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The Roaring Twenties

             The Roaring Twenties was a decade of fun and general good feeling in the United States. The country was caught up in new music, new dances, new games, blossoming literature, different fashions, new heroes and heroines, and booming business that left everyone with a good feeling. The Roaring Twenties was also known as the Jazz Age and the Era of Wonderful Nonsense due to the many fads, or styles or activities that are popular for short amounts of time, that ran through the nation.
             Fads of the Roaring Twenties included Flagpole sitting, the dance marathon, and a Chinese game, Mah-jongg. Large pursuers of these crazy fads were women called Flappers. Flappers were against traditional ways of thinking and acting and did anything to be different. They wore their hair bobbed, and their dresses short. They wore makeup, smoked in public and drank in speakeasies. Although they were shocking in their behavior and style, they set new trends for women's hairstyles, makeup, and clothes.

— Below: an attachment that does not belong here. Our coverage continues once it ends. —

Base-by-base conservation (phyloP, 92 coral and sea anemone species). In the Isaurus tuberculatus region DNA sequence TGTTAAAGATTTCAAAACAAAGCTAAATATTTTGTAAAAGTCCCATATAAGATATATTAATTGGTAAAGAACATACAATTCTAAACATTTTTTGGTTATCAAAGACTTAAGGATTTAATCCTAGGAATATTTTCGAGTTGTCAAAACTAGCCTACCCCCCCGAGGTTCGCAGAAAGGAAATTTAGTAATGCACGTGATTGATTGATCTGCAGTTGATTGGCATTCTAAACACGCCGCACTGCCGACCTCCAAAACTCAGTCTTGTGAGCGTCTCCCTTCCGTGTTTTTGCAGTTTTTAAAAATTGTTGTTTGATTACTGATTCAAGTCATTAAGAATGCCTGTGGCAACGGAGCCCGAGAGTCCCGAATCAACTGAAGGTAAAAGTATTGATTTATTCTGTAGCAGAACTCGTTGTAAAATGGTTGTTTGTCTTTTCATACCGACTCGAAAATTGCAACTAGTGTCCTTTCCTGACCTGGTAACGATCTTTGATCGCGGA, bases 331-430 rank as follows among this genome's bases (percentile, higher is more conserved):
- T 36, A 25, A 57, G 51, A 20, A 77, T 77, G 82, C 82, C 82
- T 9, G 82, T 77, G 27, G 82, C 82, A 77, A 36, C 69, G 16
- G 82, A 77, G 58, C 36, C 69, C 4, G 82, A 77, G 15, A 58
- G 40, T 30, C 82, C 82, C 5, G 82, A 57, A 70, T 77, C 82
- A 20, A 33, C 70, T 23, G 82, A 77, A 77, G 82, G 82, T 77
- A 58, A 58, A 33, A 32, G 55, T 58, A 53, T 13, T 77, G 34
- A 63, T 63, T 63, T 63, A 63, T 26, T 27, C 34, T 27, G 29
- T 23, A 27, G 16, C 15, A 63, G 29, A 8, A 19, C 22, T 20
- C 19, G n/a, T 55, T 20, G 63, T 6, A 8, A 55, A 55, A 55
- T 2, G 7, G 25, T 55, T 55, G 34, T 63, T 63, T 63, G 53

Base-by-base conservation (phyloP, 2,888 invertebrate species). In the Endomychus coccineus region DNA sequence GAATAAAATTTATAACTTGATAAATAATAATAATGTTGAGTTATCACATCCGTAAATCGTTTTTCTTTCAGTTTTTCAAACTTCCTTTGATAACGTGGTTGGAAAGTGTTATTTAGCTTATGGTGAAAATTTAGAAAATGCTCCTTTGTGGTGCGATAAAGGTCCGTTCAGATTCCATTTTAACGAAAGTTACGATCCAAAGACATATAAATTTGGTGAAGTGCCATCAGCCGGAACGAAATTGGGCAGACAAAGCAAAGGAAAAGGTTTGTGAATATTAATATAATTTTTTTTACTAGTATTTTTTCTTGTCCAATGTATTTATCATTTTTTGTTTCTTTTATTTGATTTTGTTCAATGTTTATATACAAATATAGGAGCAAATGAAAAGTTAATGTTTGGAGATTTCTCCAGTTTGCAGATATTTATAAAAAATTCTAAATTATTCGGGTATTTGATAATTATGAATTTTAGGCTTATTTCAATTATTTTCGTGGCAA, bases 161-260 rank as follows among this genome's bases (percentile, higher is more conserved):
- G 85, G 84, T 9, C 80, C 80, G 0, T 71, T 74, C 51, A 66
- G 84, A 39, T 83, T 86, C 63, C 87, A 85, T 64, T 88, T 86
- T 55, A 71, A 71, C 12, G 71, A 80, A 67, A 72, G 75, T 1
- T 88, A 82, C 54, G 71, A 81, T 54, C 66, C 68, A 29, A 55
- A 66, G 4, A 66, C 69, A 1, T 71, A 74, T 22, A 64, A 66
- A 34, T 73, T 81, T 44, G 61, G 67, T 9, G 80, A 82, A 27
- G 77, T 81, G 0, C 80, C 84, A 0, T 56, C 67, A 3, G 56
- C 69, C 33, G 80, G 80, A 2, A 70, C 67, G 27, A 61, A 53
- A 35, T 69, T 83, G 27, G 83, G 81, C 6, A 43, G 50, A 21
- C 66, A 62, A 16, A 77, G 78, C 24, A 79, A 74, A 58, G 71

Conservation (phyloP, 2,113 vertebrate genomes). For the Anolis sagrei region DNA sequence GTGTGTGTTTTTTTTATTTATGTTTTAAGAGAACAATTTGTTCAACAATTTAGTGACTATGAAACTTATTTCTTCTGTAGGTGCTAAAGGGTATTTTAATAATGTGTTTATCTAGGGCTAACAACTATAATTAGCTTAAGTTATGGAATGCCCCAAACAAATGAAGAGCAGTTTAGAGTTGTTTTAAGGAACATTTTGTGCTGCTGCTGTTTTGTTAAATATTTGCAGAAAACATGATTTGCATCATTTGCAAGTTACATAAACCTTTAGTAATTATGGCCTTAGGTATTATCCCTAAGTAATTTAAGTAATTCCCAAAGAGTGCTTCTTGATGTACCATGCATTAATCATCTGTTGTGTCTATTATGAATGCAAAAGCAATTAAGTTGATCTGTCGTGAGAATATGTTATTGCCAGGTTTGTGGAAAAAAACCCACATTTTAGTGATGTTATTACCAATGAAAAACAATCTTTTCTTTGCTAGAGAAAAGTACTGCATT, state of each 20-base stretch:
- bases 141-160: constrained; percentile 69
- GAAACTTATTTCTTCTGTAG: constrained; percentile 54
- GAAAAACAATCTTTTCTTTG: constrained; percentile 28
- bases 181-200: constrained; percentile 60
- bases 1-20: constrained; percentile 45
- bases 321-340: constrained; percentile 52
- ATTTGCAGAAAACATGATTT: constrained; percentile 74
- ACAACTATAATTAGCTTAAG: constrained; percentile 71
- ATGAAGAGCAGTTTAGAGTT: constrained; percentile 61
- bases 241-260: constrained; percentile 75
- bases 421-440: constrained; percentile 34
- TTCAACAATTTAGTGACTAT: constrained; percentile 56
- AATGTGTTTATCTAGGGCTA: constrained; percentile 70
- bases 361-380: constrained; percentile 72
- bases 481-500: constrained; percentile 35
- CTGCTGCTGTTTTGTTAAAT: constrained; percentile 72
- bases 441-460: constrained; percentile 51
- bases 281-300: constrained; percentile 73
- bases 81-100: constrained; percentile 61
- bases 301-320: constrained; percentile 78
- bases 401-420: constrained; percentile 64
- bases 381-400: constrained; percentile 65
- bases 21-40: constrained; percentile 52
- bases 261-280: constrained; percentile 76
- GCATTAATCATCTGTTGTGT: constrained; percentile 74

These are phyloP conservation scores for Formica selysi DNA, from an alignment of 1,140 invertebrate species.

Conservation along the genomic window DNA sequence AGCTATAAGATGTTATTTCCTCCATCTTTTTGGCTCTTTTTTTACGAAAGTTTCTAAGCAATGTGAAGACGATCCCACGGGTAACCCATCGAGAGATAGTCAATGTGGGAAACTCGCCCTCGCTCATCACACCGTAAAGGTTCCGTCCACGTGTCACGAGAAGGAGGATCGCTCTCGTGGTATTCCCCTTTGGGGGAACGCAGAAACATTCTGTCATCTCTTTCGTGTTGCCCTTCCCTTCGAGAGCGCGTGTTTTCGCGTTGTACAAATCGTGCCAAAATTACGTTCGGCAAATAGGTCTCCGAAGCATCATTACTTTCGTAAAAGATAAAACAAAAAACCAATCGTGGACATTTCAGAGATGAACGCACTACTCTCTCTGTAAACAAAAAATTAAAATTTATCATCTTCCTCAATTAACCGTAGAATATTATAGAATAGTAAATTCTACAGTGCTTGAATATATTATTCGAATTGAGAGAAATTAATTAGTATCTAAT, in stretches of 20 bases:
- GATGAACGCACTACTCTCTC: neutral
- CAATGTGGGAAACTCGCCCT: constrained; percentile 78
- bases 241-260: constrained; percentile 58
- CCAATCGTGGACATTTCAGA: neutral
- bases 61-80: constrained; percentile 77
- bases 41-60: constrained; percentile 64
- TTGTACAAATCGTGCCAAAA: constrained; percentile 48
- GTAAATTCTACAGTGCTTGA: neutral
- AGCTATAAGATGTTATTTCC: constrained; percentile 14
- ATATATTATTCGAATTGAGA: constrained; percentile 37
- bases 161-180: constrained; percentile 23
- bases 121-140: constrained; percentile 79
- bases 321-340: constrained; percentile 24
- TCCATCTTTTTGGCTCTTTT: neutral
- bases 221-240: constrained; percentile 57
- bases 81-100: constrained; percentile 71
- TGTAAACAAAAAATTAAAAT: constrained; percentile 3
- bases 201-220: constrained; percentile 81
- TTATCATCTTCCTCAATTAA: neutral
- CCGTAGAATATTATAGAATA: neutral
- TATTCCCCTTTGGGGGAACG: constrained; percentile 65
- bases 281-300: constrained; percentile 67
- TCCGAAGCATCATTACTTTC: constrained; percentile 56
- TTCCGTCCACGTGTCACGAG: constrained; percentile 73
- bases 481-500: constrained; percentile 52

The Roaring Twenties was a decade for music in the U.S. A new type of music, Jazz, was created by Black musicians in New Orleans from ragtime and blues. The new music was quick to spread through the United States, then through the world. One of the heroes of Jazz was Louis Armstrong who aided in the creation of the new type of music. Armstrong grew up learning how to play the trumpet and made his star performance at a picnic because he was too young to play in clubs. Jazz was one of the most important cultural achievements of the U.S and was loved by all. Dance floors shook all over the country with various dances that accompanied the music. Many older, more traditional Americans believed this new music to be a bad influence on the young generation. Jazz continued to become popular despite their dislike f the new style and it is still popular today.
             The Roaring Twenties marked a new generation of American Literature and the recognition of African American writers.

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